Goal 2: Reduce Human Disease

How gene mutations contribute to defects in vascular development

How do gene mutations in endoglin and alk 1 create arteriovenous malformations leading to disease. Alk 1 and endoglin are receptors in TGFB/BMP family signaling. TGFB/BMP have roles in vascular development, remodeling and maintenance in vascular integrity. Understanding the downstream effect will lead to advancements in reducing genetic diseases such as HHT as well as vascular malformations in general

Submitted by (@mariannes.clancy)

Is this idea a Compelling Question (CQ) or Critical Challenge (CC)? : Compelling Question (CQ)

Name of idea submitter and other team members who worked on this idea : Marianne Clancy MPA, Chris Hughes PhD

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3 net votes
3 up votes
0 down votes
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Goal 1: Promote Human Health

Promoting the Development of Animal and Cellular Model Systems

NHLBI might consider creating incentives for the development of core labs and national facilities to promote development of animal and cellular model systems that mimic lung injury, repair, and regeneration.

Submitted by (@skrenrich)

Is this idea a Compelling Question (CQ) or Critical Challenge (CC)? : Critical Challenge (CC)

Name of idea submitter and other team members who worked on this idea : Cystic Fibrosis Foundation

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-1 net votes
3 up votes
4 down votes
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Goal 3: Advance Translational Research

Detection of inflammatory monocytes as a biomarker of CVD

Coronary artery disease (CAD), of which atherosclerosis is a major contributor, costs the United States $108.9 billion each year. While a number of conventional risk factors such as smoking, diabetes and hypertension have been associated with CAD, their predictive performance is poor in the prevention of acute coronary syndrome (ACS). Despite the prevalence of ACS in our society, there are currently no molecular biomarkers ...more »

Submitted by (@scottsimon)

Is this idea a Compelling Question (CQ) or Critical Challenge (CC)? : Critical Challenge (CC)

Details on the impact of addressing this CQ or CC :

Need more opportunities to put forth innovative diagnostic and therapeutic solutions than currently vetted through the CTSC process.

We have developed the Artery-on-a-chip (A-chip), currently in a research tool format, which accurately measures the extent of inflammatory monocyte activation in a whole blood sample by shearing it along a molecular sensor and enumerating monocyte capture.

Name of idea submitter and other team members who worked on this idea : Scott I Simon, Greg Foster, Ehrin Armstrong

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-6 net votes
8 up votes
14 down votes
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Goal 2: Reduce Human Disease

Immunologic Treatment of Hematologic Malignancies

How can the use of CAR T-cell and checkpoint blockade strategies be optimized in order to cure hematologic diseases?

Is this idea a Compelling Question (CQ) or Critical Challenge (CC)? : Compelling Question (CQ)

Details on the impact of addressing this CQ or CC :

As the body of evidence continues to grow on the potential applications for advanced immunotherapies, next-generation research must focus on addressing the possible curative effects that checkpoint blockades or adoptive CAR T-cell strategies can have for blood diseases including hematologic cancers. This will require specific research programs to fully understand the optimal role for these therapies within the continuum of care. To optimize these strategies for treatment of hematologic diseases, studies are needed to decipher specific hematologic diseases and circumstances under which these checkpoint blockers and CAR T-cell therapies may be employed as frontline approaches. Furthermore, while the optimal approach for these therapies is unclear, advanced studies are needed to elucidate the potential benefit in combining these promising approaches and whether patients can be better identified a priori for these therapies.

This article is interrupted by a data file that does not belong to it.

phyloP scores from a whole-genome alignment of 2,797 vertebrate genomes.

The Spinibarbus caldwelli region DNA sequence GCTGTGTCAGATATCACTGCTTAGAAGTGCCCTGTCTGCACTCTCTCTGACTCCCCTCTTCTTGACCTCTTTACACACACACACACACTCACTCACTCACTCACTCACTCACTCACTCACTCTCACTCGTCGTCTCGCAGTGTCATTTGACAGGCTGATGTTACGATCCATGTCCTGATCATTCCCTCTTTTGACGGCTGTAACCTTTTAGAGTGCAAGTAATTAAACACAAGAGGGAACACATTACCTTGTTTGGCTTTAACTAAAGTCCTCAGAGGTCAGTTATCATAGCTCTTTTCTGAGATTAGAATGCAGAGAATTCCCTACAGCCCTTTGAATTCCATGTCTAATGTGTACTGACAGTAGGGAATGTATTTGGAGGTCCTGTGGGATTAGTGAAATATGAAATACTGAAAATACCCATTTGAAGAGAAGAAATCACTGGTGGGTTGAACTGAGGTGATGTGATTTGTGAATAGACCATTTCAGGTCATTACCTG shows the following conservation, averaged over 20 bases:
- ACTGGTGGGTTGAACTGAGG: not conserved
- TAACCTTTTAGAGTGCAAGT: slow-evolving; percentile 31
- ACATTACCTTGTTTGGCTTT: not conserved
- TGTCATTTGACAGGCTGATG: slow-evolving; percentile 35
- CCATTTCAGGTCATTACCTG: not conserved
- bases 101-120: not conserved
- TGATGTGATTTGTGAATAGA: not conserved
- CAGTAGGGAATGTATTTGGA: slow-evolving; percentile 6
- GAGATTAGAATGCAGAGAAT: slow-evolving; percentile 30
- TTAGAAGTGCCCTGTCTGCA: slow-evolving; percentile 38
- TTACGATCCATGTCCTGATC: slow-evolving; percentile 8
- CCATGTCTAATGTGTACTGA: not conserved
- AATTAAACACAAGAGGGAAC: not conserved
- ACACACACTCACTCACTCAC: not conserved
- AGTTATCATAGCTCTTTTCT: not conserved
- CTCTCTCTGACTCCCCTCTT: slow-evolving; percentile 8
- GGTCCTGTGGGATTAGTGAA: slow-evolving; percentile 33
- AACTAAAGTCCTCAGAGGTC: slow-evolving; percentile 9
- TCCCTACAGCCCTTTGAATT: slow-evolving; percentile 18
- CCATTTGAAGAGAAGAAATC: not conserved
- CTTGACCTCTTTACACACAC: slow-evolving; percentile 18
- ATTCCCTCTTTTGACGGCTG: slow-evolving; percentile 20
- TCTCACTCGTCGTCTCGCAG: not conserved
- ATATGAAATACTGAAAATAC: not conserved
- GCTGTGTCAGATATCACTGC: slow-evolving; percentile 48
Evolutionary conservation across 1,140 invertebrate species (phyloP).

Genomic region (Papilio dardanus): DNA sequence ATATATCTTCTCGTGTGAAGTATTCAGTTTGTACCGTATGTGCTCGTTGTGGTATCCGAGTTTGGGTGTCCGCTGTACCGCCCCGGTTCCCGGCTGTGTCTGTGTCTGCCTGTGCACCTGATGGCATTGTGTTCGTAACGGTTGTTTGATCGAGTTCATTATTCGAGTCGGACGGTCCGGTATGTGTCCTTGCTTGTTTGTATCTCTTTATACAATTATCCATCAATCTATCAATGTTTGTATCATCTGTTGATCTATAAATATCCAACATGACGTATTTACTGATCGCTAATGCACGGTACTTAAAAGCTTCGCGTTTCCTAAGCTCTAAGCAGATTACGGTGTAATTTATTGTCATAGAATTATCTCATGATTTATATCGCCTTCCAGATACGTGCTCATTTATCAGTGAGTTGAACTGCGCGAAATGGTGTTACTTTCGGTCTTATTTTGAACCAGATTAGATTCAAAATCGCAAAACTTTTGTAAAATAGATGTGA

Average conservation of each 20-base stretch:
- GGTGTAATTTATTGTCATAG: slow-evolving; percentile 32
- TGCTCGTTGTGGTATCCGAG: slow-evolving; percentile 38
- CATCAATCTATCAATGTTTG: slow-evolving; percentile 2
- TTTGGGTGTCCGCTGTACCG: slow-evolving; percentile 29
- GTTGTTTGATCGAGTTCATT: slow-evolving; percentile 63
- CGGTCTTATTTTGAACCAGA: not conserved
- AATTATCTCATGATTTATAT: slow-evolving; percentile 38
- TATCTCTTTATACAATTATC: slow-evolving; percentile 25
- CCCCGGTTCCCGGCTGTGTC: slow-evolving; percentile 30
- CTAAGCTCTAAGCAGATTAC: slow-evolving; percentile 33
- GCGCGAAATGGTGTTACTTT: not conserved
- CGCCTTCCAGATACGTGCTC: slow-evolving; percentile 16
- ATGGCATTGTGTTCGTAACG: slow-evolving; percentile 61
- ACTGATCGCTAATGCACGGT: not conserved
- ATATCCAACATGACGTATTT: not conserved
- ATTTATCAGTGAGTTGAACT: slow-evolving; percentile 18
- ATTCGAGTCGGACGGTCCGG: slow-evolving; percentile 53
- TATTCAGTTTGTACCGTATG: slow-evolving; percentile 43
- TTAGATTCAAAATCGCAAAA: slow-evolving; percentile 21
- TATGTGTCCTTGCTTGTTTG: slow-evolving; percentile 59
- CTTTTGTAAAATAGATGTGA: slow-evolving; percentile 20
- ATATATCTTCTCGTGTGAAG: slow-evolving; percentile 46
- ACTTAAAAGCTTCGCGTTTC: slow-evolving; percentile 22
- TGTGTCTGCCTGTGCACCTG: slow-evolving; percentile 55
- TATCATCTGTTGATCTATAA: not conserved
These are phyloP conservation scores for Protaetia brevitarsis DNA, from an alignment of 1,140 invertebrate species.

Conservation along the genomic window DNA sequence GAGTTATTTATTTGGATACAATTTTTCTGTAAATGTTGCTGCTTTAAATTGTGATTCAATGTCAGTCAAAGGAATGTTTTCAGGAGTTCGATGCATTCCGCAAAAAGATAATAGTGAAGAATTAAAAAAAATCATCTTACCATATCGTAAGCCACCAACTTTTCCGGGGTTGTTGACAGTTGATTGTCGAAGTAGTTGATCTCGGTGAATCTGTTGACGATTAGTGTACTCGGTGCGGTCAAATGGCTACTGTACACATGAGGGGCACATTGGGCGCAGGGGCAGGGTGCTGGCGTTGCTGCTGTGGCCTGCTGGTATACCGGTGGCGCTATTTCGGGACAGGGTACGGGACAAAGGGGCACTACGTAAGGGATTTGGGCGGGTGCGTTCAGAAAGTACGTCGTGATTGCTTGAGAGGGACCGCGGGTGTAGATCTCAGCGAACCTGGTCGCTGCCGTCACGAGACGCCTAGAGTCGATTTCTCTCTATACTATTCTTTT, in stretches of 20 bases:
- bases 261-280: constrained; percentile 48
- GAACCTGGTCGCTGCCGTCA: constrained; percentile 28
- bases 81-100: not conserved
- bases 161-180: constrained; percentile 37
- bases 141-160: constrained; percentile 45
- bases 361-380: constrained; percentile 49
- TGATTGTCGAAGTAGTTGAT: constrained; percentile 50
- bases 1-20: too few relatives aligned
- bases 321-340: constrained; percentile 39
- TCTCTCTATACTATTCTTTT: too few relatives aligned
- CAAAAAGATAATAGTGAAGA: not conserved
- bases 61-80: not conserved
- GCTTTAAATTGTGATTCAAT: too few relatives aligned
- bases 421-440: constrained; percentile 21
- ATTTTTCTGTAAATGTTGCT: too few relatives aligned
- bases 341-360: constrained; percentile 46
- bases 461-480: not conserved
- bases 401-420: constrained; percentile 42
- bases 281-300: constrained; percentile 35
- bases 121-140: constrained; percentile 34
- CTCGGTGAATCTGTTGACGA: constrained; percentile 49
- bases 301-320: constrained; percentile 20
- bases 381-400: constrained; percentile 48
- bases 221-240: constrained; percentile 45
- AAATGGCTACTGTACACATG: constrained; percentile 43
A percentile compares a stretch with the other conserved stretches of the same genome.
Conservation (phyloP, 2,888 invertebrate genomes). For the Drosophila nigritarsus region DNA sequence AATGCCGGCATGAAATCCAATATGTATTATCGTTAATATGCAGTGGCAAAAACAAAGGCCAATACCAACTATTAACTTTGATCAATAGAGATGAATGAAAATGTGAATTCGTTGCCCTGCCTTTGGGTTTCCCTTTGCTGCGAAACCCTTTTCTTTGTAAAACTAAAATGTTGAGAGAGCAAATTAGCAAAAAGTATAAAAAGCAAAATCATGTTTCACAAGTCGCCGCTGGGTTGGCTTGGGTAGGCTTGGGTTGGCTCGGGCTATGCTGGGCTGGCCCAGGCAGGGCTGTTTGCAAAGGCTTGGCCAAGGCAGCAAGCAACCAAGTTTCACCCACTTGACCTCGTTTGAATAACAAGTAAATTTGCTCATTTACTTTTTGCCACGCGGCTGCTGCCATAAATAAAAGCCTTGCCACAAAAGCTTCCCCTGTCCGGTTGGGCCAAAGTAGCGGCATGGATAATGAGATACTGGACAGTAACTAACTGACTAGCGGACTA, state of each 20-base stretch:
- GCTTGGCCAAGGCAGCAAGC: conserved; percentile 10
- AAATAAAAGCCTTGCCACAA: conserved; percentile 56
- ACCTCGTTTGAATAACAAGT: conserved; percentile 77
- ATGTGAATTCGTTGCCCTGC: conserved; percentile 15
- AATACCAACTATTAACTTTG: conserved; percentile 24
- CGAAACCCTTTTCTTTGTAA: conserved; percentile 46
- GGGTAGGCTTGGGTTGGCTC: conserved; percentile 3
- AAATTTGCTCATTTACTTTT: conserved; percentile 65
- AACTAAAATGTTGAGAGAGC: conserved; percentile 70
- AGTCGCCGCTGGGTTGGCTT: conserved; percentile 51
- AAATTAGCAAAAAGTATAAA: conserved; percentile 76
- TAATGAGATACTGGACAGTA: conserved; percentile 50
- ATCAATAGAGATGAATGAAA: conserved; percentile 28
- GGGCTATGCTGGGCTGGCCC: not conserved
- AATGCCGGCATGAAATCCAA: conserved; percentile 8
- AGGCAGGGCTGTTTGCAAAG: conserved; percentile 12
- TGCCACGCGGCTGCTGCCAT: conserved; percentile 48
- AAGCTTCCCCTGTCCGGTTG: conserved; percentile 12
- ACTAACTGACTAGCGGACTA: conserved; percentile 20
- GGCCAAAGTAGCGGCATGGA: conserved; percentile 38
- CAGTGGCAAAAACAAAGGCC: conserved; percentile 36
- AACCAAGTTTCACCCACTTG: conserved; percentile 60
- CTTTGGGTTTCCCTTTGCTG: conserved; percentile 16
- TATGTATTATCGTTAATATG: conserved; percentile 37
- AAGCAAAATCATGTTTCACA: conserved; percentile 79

Name of idea submitter and other team members who worked on this idea : Alice Kuaban on behalf of the American Society of Hematology (ASH)

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13 net votes
28 up votes
15 down votes
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Goal 1: Promote Human Health

Environmental Exposures and Atopic Disease

As the current chair of the Research and Training Division, I would like to convey that the AAAAI membership would like the NHLBI to consider the following in the development of its strategic plan:

 

What are the molecular and cellular responses in the lung that occur after environmental stimuli (including allergens) that predict homeostatic resilience or transition to atopic diseases?

Submitted by (@wheeze)

Is this idea a Compelling Question (CQ) or Critical Challenge (CC)? : Compelling Question (CQ)

Name of idea submitter and other team members who worked on this idea : Mitchell Grayson on behalf of the American Academy of Allergy, Asthma, and Immunology

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-7 net votes
8 up votes
15 down votes
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Goal 2: Reduce Human Disease

Cellular therapy of Blood Diseases

Can modification of either autologous or allogeneic immune cells allow effective treatment of blood diseases and infection with acceptable rates of toxicity?

Submitted by (@marymh)